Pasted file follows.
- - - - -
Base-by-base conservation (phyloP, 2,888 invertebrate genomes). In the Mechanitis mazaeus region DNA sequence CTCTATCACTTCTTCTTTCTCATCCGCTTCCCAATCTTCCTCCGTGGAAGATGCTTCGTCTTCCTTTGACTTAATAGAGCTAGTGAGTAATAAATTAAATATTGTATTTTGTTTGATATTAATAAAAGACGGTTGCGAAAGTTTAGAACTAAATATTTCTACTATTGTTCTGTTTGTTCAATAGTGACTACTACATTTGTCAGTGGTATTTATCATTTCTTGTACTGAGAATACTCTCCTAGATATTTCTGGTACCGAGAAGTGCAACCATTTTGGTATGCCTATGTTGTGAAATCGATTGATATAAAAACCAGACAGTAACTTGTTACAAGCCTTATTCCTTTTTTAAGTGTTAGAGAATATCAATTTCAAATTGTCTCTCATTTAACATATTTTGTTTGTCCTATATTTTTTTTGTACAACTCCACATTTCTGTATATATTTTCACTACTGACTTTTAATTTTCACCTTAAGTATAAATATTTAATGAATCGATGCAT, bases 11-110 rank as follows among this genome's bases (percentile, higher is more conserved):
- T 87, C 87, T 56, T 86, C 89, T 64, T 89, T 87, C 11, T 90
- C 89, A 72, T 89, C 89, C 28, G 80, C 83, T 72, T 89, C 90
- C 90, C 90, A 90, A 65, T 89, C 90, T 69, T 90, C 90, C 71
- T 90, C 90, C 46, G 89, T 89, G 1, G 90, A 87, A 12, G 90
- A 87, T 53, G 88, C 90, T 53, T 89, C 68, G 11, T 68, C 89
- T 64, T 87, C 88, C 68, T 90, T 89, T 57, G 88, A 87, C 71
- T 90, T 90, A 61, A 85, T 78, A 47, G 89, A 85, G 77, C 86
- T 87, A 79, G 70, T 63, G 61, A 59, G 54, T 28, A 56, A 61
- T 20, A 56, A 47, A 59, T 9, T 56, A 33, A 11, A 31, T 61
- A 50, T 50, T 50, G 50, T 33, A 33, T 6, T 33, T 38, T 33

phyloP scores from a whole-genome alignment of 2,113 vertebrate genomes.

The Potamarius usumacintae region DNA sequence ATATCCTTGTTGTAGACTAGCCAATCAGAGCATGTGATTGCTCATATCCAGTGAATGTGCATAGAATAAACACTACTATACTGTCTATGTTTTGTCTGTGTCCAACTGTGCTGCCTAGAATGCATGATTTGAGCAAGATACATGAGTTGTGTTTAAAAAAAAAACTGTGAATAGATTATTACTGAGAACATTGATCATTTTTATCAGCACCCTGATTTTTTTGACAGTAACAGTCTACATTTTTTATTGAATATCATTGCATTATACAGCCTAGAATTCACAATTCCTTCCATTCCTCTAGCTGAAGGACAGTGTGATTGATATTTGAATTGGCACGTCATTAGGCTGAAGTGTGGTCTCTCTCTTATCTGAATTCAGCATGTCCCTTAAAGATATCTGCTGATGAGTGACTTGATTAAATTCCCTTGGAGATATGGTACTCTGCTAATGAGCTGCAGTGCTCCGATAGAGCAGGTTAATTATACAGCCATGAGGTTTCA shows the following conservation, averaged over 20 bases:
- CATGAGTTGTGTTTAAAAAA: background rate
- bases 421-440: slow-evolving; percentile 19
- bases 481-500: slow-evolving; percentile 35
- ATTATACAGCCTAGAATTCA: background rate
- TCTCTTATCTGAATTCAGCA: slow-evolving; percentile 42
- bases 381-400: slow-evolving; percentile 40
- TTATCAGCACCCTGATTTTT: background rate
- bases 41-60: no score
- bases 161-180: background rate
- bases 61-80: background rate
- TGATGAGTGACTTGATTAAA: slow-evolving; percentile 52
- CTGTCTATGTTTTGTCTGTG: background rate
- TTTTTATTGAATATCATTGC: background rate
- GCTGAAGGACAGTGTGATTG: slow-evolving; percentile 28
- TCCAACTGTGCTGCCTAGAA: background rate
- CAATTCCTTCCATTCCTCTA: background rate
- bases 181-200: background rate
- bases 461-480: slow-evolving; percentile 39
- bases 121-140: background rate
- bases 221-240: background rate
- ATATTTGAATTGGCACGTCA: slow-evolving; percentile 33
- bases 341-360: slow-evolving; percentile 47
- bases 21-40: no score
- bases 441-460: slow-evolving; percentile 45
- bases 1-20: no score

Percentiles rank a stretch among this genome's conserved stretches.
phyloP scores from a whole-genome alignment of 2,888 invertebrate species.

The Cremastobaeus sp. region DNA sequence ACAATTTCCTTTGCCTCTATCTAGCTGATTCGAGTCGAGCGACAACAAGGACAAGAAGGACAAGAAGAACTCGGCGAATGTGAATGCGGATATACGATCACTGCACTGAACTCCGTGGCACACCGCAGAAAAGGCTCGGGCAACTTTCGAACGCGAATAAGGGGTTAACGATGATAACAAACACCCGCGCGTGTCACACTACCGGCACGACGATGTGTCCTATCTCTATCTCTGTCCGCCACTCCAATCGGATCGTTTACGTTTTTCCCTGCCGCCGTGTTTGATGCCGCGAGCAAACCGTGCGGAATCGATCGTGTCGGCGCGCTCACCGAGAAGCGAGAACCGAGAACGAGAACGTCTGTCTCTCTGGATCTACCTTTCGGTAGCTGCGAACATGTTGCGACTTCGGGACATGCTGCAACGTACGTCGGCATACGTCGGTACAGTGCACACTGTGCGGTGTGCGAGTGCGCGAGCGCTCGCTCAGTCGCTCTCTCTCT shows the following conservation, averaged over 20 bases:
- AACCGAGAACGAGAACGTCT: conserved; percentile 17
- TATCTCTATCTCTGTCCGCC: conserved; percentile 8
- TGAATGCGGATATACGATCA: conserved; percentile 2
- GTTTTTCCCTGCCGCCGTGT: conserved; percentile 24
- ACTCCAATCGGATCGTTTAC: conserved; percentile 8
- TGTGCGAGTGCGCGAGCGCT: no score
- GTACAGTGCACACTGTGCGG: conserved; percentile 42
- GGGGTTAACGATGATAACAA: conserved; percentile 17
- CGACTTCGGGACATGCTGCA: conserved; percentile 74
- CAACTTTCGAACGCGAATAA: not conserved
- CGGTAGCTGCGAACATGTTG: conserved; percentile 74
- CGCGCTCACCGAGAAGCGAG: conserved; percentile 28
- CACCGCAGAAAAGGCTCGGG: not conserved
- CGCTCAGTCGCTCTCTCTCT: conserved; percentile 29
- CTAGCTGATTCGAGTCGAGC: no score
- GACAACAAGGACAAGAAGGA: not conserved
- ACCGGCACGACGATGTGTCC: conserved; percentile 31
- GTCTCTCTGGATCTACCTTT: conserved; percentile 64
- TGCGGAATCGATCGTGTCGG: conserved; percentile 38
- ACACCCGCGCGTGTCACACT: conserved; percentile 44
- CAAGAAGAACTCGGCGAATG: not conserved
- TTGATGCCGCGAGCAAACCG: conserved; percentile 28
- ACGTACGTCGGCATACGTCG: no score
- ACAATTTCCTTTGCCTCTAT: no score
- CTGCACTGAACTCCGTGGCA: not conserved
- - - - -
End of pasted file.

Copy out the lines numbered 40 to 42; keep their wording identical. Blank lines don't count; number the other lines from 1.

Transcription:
phyloP scores from a whole-genome alignment of 2,888 invertebrate species.

The Cremastobaeus sp. region DNA sequence ACAATTTCCTTTGCCTCTATCTAGCTGATTCGAGTCGAGCGACAACAAGGACAAGAAGGACAAGAAGAACTCGGCGAATGTGAATGCGGATATACGATCACTGCACTGAACTCCGTGGCACACCGCAGAAAAGGCTCGGGCAACTTTCGAACGCGAATAAGGGGTTAACGATGATAACAAACACCCGCGCGTGTCACACTACCGGCACGACGATGTGTCCTATCTCTATCTCTGTCCGCCACTCCAATCGGATCGTTTACGTTTTTCCCTGCCGCCGTGTTTGATGCCGCGAGCAAACCGTGCGGAATCGATCGTGTCGGCGCGCTCACCGAGAAGCGAGAACCGAGAACGAGAACGTCTGTCTCTCTGGATCTACCTTTCGGTAGCTGCGAACATGTTGCGACTTCGGGACATGCTGCAACGTACGTCGGCATACGTCGGTACAGTGCACACTGTGCGGTGTGCGAGTGCGCGAGCGCTCGCTCAGTCGCTCTCTCTCT shows the following conservation, averaged over 20 bases:
- AACCGAGAACGAGAACGTCT: conserved; percentile 17